Things were worse for smaller farmers. In the Rajanganaya region, where the majority of farmers operate two-and-a-half-acre lots, families reported 50 percent to 60 percent reductions in their harvest. “Before the ban, this was one of the biggest markets in the country, with tons and tons of rice and vegetables,” one farmer said earlier this year. “But after the ban, it became almost zero. If you talk to the rice mills, they don’t have any stock because people’s harvest dropped so much. The income of this whole community has dropped to an extremely low level.”

But the damage to tea was the key to Sri Lanka’s ruin. Before 2021, tea production generated $1.3 billion in exports annually. Tea exports paid for 71 percent of the nation’s food imports before 2021. 

The fertilizer ban, starting in April 2021, changed everything. Four months after the ban took effect, the president, realizing that things were not going according to plan, lifted the ban on the import of chemical fertilizers—and then, two days later, reinstated it. 

The results have been devastating and widely predicted by tea farmers, with exports crashing 18 percent between November 2021 and February 2022—reaching their lowest level in more than two decades.

“We don’t have enough chemical fertilizers,” Rajapaksa admitted in December 2021, “because we didn’t import them. There is a shortage.” 

In May 2022, Sri Lanka failed to pay $77 million on its foreign debt repayments. That may seem like a small sum in the bigger scheme of things, but the default made it hard for Sri Lanka to borrow money. So, it devalued its currency, inflation rose 30 percent, and the government ran out of the cash it needed to import fuel, food and medicines.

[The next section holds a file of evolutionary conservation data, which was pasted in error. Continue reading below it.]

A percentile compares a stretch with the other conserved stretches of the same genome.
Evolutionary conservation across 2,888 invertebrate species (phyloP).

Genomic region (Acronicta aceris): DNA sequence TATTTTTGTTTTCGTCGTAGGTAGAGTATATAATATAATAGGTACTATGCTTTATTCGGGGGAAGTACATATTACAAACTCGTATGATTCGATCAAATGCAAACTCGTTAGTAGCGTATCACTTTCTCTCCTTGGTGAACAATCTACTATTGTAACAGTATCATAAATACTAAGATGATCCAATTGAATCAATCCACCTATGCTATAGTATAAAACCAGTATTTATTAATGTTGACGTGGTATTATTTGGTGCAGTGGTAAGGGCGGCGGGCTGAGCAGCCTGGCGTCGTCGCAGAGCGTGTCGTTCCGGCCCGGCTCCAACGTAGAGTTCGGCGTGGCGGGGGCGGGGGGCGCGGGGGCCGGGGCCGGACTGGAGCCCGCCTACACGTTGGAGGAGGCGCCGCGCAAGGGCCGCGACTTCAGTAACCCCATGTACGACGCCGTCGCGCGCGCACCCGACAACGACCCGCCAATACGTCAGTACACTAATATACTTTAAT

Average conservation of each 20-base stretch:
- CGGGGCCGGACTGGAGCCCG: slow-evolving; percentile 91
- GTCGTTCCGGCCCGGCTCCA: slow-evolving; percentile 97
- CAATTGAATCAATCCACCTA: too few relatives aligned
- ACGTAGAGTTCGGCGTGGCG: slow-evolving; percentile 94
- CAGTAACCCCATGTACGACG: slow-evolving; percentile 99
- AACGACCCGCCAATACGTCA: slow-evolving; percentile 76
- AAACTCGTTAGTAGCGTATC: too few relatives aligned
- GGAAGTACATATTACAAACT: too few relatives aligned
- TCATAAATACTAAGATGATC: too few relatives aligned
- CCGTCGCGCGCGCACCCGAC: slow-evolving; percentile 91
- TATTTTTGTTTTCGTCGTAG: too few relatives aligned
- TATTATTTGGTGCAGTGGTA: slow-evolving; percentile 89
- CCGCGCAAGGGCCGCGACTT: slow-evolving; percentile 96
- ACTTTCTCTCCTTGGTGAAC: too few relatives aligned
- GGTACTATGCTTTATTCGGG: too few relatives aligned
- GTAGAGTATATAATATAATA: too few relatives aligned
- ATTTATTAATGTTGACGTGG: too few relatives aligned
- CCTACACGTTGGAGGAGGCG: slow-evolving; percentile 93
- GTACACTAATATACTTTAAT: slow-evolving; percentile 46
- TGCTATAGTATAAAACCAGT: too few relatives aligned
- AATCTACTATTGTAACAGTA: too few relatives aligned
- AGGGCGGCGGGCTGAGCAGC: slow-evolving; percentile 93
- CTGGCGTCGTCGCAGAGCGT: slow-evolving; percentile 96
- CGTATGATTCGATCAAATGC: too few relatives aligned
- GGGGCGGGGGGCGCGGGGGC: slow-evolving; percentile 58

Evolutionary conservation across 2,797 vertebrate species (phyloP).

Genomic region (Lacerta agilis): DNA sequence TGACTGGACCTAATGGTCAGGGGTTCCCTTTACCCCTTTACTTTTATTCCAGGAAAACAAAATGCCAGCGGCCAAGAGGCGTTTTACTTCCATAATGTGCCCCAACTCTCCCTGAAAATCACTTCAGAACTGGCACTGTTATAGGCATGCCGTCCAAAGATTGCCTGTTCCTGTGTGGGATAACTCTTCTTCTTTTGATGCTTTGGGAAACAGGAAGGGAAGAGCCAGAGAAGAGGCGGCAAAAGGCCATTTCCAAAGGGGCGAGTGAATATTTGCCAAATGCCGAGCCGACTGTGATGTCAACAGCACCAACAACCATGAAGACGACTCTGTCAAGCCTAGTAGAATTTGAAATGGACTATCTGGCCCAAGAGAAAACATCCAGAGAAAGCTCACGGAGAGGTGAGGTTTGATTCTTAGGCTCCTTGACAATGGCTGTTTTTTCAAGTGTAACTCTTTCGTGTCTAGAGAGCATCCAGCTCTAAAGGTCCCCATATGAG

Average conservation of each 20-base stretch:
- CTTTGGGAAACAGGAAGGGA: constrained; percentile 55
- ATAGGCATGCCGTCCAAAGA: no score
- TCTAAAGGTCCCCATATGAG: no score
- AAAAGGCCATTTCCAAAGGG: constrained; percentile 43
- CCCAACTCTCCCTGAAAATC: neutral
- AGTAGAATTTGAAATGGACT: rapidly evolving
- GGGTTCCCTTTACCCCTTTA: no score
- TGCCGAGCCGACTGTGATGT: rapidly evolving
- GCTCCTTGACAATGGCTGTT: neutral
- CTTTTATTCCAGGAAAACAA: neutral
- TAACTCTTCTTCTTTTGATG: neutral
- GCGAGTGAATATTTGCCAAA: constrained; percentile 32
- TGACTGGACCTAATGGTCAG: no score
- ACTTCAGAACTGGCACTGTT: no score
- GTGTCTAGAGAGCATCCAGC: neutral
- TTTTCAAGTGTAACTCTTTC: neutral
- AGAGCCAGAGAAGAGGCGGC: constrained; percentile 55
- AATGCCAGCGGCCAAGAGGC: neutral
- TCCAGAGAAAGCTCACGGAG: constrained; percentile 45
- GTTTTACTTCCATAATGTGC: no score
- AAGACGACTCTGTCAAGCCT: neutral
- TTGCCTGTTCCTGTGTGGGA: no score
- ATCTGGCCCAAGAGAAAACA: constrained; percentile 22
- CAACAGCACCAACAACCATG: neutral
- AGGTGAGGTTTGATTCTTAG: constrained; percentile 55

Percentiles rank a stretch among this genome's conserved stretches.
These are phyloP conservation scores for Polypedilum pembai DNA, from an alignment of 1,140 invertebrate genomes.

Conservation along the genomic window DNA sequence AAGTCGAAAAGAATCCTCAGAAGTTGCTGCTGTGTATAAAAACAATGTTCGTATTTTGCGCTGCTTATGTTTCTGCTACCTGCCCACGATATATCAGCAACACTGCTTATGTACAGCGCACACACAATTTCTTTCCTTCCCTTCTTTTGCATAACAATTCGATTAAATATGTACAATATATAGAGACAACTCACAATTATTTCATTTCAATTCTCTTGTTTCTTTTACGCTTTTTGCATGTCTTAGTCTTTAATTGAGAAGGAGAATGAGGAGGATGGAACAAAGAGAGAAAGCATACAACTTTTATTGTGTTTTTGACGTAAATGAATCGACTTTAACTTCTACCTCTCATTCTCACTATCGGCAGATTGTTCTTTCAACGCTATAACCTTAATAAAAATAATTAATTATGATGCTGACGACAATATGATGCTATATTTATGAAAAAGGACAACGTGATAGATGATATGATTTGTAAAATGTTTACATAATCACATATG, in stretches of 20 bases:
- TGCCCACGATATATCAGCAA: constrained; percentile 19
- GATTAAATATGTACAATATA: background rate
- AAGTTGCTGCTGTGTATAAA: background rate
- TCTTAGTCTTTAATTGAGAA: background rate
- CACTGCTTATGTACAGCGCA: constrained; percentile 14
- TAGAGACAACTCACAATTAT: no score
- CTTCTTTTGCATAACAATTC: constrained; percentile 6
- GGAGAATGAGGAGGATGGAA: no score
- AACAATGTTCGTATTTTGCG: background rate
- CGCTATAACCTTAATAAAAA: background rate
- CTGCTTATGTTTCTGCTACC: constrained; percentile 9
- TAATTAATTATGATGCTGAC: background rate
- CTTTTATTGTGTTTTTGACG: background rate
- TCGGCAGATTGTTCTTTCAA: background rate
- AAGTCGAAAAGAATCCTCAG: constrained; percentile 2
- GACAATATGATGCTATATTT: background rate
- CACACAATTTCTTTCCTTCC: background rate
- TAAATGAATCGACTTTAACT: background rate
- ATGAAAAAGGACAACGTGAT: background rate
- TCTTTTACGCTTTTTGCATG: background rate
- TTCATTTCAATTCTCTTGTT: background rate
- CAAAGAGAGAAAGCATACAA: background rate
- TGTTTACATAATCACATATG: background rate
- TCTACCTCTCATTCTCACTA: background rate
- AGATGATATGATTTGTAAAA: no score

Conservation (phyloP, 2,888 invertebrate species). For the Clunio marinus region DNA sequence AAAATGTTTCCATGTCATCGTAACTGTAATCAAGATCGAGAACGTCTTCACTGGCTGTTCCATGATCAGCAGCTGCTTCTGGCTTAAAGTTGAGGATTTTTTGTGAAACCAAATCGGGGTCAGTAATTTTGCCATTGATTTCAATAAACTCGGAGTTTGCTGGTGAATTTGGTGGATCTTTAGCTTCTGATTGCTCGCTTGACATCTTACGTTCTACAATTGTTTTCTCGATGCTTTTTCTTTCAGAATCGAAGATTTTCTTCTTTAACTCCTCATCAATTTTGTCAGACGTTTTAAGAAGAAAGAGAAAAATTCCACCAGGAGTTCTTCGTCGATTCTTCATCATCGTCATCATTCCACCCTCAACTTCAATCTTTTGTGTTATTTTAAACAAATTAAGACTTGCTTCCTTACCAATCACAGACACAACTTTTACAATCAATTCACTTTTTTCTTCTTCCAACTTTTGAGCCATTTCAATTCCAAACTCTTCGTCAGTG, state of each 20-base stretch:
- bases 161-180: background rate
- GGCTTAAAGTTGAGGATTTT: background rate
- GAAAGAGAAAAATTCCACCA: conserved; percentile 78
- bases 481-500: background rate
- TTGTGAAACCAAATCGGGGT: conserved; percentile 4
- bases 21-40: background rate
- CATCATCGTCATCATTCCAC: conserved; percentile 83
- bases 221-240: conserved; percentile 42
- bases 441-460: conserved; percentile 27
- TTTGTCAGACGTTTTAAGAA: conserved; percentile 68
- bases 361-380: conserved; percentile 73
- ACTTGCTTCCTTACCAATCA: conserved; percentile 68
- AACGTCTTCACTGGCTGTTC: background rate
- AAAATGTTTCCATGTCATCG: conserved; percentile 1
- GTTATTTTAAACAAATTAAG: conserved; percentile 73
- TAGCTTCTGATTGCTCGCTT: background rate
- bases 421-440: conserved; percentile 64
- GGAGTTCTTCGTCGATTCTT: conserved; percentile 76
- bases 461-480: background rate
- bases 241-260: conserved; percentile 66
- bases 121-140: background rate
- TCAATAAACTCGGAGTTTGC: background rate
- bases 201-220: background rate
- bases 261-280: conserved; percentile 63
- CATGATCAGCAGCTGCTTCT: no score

It makes you think twice about environmentally friendly policies. And yet, the great minds of the West, enamored with ESG, and having launched a crusade to save the planet, do not seem to care about what happens to countries that follow their policy prescriptions:

Progressive economists, along with the World Bank, the World Economic Forum, and other globalizing institutions, have since promoted “sustainable” agriculture and tourism for poor and developing nations like Sri Lanka. “Given its education levels,” wrote progressive economist Joseph Stiglitz for the World Economic Forum in 2016, “Sri Lanka may be able to move directly into more technologically advanced sectors, high-productivity organic farming, and higher-end tourism.”

It was into this context that Sri Lanka went organic. 

In 2015, then-President Sirisena announced plans for a “toxin-free nation.” President Rajapaksa, who came to power in 2019, built on this theme. He called for a return to the pre-Green Revolution days—demanding the use of biofertilizers and drawing on superstitious claims that farm chemicals caused kidney disease.

Rajapaksa was elected on a platform to transition the nation to organic agriculture over a 10-year year period. “Sustainable food systems are part of Sri Lanka’s rich sociocultural and economic heritage,” he told a U.N. summit. 

In December 2020, Sri Lanka’s environment minister announced a government program to save the planet from “our own geoengineering misuse, greed and selfishness” before a conference on cutting nitrogen fertilizer waste. It was part of a broader effort by the Sri Lanka government to seek the blessing of Western banks and the UN under so-called ESG goals. 

Then, in April 2021, the government made good on its pledge by banning chemical fertilizers. 

Clear enough? Hopefully, other nations will learn the lesson. One suspects that they are not. After all, they bow down to the authority of a Swedish schoolgirl, so when it comes to saving the environment, starving people do not count.

1 comment:

Anonymous said...

I trust NOTHING from the NYT!

From what I've seen of Mr. Biden on camera on my computer, he looks "out of it" to me, "What am I doing here, or supposed to be doing here, and why..."